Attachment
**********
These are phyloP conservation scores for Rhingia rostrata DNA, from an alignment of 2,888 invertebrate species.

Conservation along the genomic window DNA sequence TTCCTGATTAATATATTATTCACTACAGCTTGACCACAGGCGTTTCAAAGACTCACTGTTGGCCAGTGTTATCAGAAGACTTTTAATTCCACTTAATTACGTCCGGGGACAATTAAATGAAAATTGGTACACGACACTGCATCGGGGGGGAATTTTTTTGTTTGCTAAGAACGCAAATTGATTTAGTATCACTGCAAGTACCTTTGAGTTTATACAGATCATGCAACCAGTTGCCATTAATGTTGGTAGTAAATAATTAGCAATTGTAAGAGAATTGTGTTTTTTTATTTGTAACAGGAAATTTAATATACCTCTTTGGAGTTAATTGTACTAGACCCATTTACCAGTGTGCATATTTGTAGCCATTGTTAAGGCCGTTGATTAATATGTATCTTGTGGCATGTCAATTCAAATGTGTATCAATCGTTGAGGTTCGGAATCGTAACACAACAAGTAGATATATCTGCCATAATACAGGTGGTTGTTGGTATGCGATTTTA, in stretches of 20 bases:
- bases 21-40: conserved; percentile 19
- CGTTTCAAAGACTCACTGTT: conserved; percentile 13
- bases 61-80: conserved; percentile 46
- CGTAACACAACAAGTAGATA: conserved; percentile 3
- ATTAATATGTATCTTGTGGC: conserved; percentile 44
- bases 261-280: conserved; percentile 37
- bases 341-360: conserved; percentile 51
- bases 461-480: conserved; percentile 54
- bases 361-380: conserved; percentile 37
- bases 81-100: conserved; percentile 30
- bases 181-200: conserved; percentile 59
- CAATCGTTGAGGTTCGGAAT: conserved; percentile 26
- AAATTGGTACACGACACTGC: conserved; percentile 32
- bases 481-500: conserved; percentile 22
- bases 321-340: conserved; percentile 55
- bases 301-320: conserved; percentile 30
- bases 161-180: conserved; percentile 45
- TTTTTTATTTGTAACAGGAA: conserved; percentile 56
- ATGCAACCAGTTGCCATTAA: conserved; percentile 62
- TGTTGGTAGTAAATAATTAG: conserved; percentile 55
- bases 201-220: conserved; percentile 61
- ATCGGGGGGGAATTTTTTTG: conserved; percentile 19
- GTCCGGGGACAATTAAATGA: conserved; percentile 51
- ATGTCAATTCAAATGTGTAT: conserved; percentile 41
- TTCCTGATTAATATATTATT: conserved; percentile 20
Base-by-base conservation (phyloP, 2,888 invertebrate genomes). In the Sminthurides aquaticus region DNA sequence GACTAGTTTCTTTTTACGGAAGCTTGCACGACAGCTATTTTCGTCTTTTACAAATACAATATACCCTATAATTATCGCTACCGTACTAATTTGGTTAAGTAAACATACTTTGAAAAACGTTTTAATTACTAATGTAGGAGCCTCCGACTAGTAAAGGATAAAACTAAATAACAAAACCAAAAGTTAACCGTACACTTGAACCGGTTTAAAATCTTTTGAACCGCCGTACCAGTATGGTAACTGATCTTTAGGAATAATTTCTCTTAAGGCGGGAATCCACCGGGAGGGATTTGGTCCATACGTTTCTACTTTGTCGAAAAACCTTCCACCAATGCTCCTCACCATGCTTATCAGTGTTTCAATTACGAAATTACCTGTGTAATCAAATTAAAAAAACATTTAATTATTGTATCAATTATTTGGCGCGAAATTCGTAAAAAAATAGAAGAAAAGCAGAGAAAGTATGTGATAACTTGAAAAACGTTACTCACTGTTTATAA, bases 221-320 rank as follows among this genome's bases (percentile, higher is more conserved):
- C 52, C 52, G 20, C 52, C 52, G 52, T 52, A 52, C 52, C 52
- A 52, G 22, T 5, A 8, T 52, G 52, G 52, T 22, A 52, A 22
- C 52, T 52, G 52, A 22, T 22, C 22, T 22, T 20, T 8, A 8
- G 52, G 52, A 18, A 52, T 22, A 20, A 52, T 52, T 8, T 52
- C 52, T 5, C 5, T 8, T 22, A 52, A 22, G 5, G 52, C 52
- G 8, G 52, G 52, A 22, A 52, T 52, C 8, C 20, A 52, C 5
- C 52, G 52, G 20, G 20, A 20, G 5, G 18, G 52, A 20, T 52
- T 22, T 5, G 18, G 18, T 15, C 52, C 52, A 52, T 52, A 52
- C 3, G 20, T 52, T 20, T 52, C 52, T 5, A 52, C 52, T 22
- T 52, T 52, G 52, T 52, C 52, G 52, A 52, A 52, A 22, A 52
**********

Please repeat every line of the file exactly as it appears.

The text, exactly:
These are phyloP conservation scores for Rhingia rostrata DNA, from an alignment of 2,888 invertebrate species.

Conservation along the genomic window DNA sequence TTCCTGATTAATATATTATTCACTACAGCTTGACCACAGGCGTTTCAAAGACTCACTGTTGGCCAGTGTTATCAGAAGACTTTTAATTCCACTTAATTACGTCCGGGGACAATTAAATGAAAATTGGTACACGACACTGCATCGGGGGGGAATTTTTTTGTTTGCTAAGAACGCAAATTGATTTAGTATCACTGCAAGTACCTTTGAGTTTATACAGATCATGCAACCAGTTGCCATTAATGTTGGTAGTAAATAATTAGCAATTGTAAGAGAATTGTGTTTTTTTATTTGTAACAGGAAATTTAATATACCTCTTTGGAGTTAATTGTACTAGACCCATTTACCAGTGTGCATATTTGTAGCCATTGTTAAGGCCGTTGATTAATATGTATCTTGTGGCATGTCAATTCAAATGTGTATCAATCGTTGAGGTTCGGAATCGTAACACAACAAGTAGATATATCTGCCATAATACAGGTGGTTGTTGGTATGCGATTTTA, in stretches of 20 bases:
- bases 21-40: conserved; percentile 19
- CGTTTCAAAGACTCACTGTT: conserved; percentile 13
- bases 61-80: conserved; percentile 46
- CGTAACACAACAAGTAGATA: conserved; percentile 3
- ATTAATATGTATCTTGTGGC: conserved; percentile 44
- bases 261-280: conserved; percentile 37
- bases 341-360: conserved; percentile 51
- bases 461-480: conserved; percentile 54
- bases 361-380: conserved; percentile 37
- bases 81-100: conserved; percentile 30
- bases 181-200: conserved; percentile 59
- CAATCGTTGAGGTTCGGAAT: conserved; percentile 26
- AAATTGGTACACGACACTGC: conserved; percentile 32
- bases 481-500: conserved; percentile 22
- bases 321-340: conserved; percentile 55
- bases 301-320: conserved; percentile 30
- bases 161-180: conserved; percentile 45
- TTTTTTATTTGTAACAGGAA: conserved; percentile 56
- ATGCAACCAGTTGCCATTAA: conserved; percentile 62
- TGTTGGTAGTAAATAATTAG: conserved; percentile 55
- bases 201-220: conserved; percentile 61
- ATCGGGGGGGAATTTTTTTG: conserved; percentile 19
- GTCCGGGGACAATTAAATGA: conserved; percentile 51
- ATGTCAATTCAAATGTGTAT: conserved; percentile 41
- TTCCTGATTAATATATTATT: conserved; percentile 20
Base-by-base conservation (phyloP, 2,888 invertebrate genomes). In the Sminthurides aquaticus region DNA sequence GACTAGTTTCTTTTTACGGAAGCTTGCACGACAGCTATTTTCGTCTTTTACAAATACAATATACCCTATAATTATCGCTACCGTACTAATTTGGTTAAGTAAACATACTTTGAAAAACGTTTTAATTACTAATGTAGGAGCCTCCGACTAGTAAAGGATAAAACTAAATAACAAAACCAAAAGTTAACCGTACACTTGAACCGGTTTAAAATCTTTTGAACCGCCGTACCAGTATGGTAACTGATCTTTAGGAATAATTTCTCTTAAGGCGGGAATCCACCGGGAGGGATTTGGTCCATACGTTTCTACTTTGTCGAAAAACCTTCCACCAATGCTCCTCACCATGCTTATCAGTGTTTCAATTACGAAATTACCTGTGTAATCAAATTAAAAAAACATTTAATTATTGTATCAATTATTTGGCGCGAAATTCGTAAAAAAATAGAAGAAAAGCAGAGAAAGTATGTGATAACTTGAAAAACGTTACTCACTGTTTATAA, bases 221-320 rank as follows among this genome's bases (percentile, higher is more conserved):
- C 52, C 52, G 20, C 52, C 52, G 52, T 52, A 52, C 52, C 52
- A 52, G 22, T 5, A 8, T 52, G 52, G 52, T 22, A 52, A 22
- C 52, T 52, G 52, A 22, T 22, C 22, T 22, T 20, T 8, A 8
- G 52, G 52, A 18, A 52, T 22, A 20, A 52, T 52, T 8, T 52
- C 52, T 5, C 5, T 8, T 22, A 52, A 22, G 5, G 52, C 52
- G 8, G 52, G 52, A 22, A 52, T 52, C 8, C 20, A 52, C 5
- C 52, G 52, G 20, G 20, A 20, G 5, G 18, G 52, A 20, T 52
- T 22, T 5, G 18, G 18, T 15, C 52, C 52, A 52, T 52, A 52
- C 3, G 20, T 52, T 20, T 52, C 52, T 5, A 52, C 52, T 22
- T 52, T 52, G 52, T 52, C 52, G 52, A 52, A 52, A 22, A 52